I get behind the mic with Mat Kaplan, Planetary Radio Producer/Host is an official show from “The Planetary Society” led by CEO Bill Nye.  The show visits with a scientist, engineer, project manager, astronaut, advocate or writer who provides a unique and exciting perspective on the exploration of our solar system and beyond.

Topics on the Live Show:
– Hear a clip from show with Planetary Society CEO Bill Nye and StarTalk Radio’s Neil Degrasse Tyson
– He tells us about the Planetary Radio Show on broadcast and online radio
– When did he start podcasting the show?
– When did it start as a podcast and then become a radio show?
– How has the show production changed over the years?
– What is the purpose and mission of the Planetary Society?
– Recorded a screen capture video demo of new Spreaker Podcast Radio app for Android
– New updated Spreaker Studio app for Windows/Mac with microphone volume boost and audio limiting
– Show Promo clip from Alex Z aka theZim host of “Word On the Street” podcast

Spreaker Links:
Spreaker Podcast Radio App Demo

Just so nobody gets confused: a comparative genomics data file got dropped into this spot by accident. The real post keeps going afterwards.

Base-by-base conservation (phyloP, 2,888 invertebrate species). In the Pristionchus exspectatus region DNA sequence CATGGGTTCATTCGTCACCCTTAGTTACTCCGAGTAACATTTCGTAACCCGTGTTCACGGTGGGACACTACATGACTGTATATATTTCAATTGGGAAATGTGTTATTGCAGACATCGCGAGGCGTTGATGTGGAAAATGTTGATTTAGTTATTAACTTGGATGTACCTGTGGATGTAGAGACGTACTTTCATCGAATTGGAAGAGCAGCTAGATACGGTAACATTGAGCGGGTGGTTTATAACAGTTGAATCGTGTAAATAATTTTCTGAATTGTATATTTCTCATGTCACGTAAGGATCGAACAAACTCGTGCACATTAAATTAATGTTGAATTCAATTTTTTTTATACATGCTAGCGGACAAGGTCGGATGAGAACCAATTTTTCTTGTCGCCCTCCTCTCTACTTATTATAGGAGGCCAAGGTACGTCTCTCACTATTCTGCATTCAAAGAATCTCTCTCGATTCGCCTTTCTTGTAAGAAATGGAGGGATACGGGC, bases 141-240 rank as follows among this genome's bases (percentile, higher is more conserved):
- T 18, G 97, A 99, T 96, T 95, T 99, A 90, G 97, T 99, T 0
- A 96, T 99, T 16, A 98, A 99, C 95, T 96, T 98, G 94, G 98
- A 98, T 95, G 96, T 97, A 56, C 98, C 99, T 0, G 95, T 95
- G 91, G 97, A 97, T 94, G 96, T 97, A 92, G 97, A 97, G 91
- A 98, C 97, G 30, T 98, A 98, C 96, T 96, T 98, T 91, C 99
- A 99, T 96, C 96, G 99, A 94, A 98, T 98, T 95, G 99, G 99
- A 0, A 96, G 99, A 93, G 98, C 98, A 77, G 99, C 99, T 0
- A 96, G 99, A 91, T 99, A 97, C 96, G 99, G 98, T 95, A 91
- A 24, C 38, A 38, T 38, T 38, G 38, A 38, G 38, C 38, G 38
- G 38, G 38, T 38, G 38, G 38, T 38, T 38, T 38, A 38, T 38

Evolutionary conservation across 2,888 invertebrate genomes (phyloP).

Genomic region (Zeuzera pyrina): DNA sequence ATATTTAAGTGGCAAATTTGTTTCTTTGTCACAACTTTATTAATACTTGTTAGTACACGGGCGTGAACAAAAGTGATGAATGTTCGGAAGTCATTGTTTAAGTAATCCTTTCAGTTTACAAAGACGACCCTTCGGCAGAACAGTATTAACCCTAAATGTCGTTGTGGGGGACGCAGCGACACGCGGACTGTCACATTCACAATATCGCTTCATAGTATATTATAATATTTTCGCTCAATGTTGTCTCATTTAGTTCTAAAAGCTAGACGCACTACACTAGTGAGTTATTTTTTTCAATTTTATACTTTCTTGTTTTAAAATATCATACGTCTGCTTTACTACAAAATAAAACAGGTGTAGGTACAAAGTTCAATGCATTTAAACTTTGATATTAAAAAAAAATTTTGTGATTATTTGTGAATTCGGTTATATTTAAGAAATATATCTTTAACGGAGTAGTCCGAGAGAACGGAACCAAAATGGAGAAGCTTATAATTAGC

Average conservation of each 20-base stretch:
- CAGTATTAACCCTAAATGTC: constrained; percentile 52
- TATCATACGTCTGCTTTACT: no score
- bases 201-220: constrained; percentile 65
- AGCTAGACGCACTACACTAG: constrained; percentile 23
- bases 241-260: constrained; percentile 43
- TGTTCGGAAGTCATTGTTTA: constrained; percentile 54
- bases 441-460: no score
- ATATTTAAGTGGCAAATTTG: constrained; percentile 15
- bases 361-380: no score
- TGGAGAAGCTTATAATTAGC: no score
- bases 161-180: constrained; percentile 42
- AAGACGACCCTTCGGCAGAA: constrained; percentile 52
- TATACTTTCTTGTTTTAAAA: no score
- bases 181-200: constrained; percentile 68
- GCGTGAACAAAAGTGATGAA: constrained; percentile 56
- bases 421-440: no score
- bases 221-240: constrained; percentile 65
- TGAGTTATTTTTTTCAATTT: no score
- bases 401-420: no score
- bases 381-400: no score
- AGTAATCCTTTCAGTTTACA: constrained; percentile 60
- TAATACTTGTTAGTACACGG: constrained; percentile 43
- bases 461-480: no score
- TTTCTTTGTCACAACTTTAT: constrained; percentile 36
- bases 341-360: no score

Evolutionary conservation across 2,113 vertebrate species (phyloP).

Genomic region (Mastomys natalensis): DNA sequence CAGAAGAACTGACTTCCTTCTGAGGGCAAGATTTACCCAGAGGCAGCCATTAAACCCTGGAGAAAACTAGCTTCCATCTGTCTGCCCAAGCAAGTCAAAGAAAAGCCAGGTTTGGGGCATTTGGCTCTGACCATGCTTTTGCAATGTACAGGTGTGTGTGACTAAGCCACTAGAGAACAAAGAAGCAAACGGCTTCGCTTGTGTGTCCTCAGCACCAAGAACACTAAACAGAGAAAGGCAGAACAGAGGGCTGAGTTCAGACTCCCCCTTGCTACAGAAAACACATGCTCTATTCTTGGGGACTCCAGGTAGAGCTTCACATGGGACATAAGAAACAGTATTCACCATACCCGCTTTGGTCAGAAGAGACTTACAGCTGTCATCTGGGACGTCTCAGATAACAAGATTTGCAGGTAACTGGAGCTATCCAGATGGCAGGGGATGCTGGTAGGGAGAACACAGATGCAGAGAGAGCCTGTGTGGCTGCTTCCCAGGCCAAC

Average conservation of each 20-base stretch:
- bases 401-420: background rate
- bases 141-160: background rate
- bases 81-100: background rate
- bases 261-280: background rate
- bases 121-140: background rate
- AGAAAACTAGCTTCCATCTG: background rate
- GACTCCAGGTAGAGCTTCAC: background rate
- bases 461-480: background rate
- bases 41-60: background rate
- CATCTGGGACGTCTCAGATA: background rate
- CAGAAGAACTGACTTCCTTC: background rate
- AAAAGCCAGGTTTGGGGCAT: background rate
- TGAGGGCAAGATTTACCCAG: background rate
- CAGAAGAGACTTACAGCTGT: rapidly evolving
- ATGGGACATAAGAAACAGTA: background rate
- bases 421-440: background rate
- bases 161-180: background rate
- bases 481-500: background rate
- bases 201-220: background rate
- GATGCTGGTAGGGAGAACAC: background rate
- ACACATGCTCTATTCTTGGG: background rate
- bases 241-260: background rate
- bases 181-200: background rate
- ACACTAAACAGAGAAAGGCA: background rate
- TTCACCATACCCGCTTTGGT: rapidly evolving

Send Questions and Comments to:
@Spreaker on Twitter using #SpreakerLive
Tech Support: support (at) spreaker.com
Rob Greenlee: Rob at Spreaker.com

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Video Demo: Spreaker Podcast Radio App for Android

Here is a 12 minute YouTube video demo that I recorded of the new “Spreaker Podcast Radio” app for android that offers a lean-back radio like experiences with podcasts. Give it a watch and then give it a try if you are an android device user. It would be great to get your feedback on the app to rob (at) spreaker (dotcom).

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New Media Show #109: Todd Cochrane and Rob Greenlee Chat Podcasting

Todd Cochrane (@GeekNews) and Rob Greenlee (@RobGreenlee) discuss the challenges of some of the new podcasting platforms when it comes to live integration for the show. The new Triton announcement by Blubrry. They also discuss a recent Westwood One “State of American Podcasting” webinar and some of the shared data points.

Catch a new Live episode this coming Saturday, November 28th at 9am PST at New Media Show Live.

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Spreaker Live Show #34: Podcasts vs Radio Content with Steven Goldstein